Cure SMA Kicks Off 2016 Conference, Releases SMA-FDA Interaction Update

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by Charles Moore |

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Phase 1 trial of SMA gene therapy

CureSMAlogoCure SMA, a non-profit organization dedicated in large part to funding research for the treatment and cure of spinal muscular atrophy, reports that its drug development pipeline has grown dramatically over the past decade.

Of 18 programs currently in the pipeline, six are in clinical trials, several of them in Phase 2 and Phase 3 stages.

2016 Update on SMA-FDA Interactions

In its 2016 Update on SMA-FDA Interactions, Cure SMA describes how the U.S. Food and Drug Administration (FDA) evaluates a drug for approval – the many different factors such as the quantity and qualities of evidence supporting a treatment; safety and effectiveness; the potential benefits of a treatment versus potential risks; and expected long-run outcomes.

Cure SMA stresses the crucial importance of the SMA community in building and maintaining strong relationships with the FDA and other regulatory bodies to ensure that the voice of the patient community is heard during the vetting of developmental drugs for approval.

The goal of the meetings is to further expand the FDA’s understanding of patient community priorities pertaining to drug development.

Cure SMA reports that the most recent round of FDA meetings enabled patients to voice opinions and assessments regarding the most important and most burdensome impact SMA has on patients and families. They also shared perspectives about what could bring meaningful change in the daily lives of SMA patients and what overall impact an approved treatment could have on patients and loved ones.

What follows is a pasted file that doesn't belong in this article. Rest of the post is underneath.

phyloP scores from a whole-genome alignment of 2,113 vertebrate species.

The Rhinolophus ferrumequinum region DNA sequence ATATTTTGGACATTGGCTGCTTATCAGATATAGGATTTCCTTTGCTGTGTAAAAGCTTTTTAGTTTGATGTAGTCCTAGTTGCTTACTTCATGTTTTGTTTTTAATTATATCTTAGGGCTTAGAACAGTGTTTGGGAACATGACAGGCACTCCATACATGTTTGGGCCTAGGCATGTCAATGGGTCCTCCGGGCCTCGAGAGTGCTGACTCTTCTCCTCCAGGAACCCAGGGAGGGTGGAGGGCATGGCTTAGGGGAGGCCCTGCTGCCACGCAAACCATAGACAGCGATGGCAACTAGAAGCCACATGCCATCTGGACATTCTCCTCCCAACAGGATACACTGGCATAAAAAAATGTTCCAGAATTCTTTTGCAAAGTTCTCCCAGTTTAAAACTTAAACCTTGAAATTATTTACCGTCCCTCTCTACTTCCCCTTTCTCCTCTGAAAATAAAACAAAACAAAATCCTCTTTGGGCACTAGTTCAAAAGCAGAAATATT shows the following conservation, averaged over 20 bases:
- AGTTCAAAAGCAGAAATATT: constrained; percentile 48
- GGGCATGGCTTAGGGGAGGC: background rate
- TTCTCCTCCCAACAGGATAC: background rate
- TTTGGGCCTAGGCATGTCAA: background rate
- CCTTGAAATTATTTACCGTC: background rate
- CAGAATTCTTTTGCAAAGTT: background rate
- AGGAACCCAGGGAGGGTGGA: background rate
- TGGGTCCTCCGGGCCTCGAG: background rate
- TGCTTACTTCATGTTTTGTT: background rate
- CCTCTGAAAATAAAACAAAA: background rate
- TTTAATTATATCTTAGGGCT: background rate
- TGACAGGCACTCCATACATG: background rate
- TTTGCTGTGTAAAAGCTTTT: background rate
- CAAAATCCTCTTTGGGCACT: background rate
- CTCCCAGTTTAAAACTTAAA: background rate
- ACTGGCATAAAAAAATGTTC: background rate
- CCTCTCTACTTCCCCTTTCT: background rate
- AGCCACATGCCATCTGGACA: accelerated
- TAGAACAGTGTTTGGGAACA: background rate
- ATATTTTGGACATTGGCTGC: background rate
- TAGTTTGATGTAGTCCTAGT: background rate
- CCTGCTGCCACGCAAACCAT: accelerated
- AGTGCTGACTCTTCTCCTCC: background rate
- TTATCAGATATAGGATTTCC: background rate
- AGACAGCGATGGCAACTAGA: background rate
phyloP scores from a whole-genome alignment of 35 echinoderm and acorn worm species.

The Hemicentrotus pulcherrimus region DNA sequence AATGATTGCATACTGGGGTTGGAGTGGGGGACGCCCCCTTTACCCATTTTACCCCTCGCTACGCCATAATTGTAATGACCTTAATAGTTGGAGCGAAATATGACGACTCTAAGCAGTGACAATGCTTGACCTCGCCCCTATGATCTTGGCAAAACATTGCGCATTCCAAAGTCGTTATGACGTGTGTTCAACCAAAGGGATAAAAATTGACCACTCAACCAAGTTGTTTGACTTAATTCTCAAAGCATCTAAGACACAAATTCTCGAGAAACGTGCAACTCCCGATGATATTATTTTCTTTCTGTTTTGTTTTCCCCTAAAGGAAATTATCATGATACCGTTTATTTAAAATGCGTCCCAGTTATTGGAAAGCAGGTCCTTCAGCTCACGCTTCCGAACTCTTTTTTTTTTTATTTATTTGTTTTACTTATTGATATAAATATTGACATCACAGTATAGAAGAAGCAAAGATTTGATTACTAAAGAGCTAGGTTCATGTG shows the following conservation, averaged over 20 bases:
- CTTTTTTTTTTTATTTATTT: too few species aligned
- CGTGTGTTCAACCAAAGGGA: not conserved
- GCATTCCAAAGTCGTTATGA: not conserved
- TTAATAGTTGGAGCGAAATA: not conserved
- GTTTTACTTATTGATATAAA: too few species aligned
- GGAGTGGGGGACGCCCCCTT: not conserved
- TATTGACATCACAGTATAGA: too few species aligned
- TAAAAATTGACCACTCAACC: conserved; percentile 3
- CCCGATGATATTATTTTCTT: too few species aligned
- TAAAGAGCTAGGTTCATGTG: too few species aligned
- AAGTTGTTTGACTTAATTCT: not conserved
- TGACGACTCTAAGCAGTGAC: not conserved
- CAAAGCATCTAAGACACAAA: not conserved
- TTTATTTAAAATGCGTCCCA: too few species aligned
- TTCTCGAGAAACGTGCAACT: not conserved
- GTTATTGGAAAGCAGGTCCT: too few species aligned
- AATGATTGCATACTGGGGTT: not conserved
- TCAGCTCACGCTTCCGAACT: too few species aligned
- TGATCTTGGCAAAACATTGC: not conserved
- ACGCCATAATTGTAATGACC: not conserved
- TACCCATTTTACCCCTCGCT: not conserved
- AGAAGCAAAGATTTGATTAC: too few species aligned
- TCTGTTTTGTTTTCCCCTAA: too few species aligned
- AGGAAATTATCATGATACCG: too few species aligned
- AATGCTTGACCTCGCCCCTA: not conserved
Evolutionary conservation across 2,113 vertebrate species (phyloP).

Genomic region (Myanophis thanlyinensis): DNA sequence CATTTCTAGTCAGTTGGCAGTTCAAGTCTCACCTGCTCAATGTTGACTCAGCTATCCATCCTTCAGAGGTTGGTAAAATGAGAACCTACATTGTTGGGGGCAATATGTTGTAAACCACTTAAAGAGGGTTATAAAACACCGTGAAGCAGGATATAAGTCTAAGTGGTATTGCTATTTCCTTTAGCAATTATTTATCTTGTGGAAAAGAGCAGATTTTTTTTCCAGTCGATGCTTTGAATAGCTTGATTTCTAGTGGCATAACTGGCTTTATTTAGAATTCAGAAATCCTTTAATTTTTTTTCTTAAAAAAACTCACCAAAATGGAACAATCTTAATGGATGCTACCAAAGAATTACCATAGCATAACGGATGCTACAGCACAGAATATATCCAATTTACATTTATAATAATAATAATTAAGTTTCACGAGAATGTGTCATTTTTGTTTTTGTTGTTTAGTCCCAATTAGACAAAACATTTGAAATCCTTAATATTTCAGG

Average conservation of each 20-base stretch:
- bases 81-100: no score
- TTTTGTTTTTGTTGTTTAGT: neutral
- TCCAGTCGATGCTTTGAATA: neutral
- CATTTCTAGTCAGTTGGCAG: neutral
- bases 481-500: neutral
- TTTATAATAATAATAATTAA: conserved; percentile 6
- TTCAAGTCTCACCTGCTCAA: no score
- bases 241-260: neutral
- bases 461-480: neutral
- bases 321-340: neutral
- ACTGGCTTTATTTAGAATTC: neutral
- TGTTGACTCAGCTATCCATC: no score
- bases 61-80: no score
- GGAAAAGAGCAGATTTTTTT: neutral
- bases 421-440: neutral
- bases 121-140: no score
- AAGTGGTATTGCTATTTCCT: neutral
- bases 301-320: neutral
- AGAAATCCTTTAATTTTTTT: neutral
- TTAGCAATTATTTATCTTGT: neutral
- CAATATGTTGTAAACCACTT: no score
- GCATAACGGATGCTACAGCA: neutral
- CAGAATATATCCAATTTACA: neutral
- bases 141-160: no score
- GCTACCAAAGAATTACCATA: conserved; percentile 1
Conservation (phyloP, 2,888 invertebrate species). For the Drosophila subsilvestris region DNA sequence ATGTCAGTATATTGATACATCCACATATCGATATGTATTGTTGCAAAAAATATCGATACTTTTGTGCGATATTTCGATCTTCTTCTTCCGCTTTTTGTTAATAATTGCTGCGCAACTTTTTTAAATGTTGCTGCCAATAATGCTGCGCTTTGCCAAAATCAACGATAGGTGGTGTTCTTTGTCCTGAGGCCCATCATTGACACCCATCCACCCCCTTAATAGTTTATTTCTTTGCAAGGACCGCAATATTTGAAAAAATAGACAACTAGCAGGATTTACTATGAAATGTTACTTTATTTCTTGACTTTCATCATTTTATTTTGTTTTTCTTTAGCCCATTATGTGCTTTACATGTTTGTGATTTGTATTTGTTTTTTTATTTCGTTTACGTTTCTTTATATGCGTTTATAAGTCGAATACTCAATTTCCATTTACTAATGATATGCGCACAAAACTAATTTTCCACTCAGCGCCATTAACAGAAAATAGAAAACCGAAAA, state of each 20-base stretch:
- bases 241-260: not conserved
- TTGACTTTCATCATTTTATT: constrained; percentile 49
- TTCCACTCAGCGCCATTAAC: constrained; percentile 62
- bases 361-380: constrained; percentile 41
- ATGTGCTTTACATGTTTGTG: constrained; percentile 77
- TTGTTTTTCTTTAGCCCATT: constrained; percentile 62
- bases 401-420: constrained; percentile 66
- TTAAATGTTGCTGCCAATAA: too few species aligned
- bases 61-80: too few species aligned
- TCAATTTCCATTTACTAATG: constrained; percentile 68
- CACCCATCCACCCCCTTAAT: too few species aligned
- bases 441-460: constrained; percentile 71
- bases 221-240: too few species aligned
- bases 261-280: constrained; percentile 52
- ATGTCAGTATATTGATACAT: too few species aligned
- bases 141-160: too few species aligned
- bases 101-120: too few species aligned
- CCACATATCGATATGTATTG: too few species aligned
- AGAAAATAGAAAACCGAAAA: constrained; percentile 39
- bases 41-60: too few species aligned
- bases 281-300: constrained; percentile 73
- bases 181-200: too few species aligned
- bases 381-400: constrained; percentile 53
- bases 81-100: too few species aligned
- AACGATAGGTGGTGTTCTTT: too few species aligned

Cure SMA maintains that reaching and achieving FDA approval of one or more of the drugs currently in the pipeline will mark milestones on the road to finding effective treatment and ultimately a cure for the disease. Considering the organization’s strategy of pursuing several different therapeutic avenues at once, the group could leap several hurdles, seemingly all at once.

2016 Annual SMA Conference

The 2016 Annual SMA Conference June 16-19 in Anaheim, Calif., will bring researchers and SMA patients and their families together for two informative sections that will include a moderated discussion on the FDA’s new drug application process, and another on SMA drugs in clinical development.

Cure SMA hosts the Annual SMA Conference, sponsored this year by biotechnology firm Biogen, as a forum that allows the SMA community to lend each other support while learning about the latest research and care advances.

The conference weekend promises a broad array of offerings that range from first-hand, very scientific data provided by researchers, to a family oriented pajama party and movie night.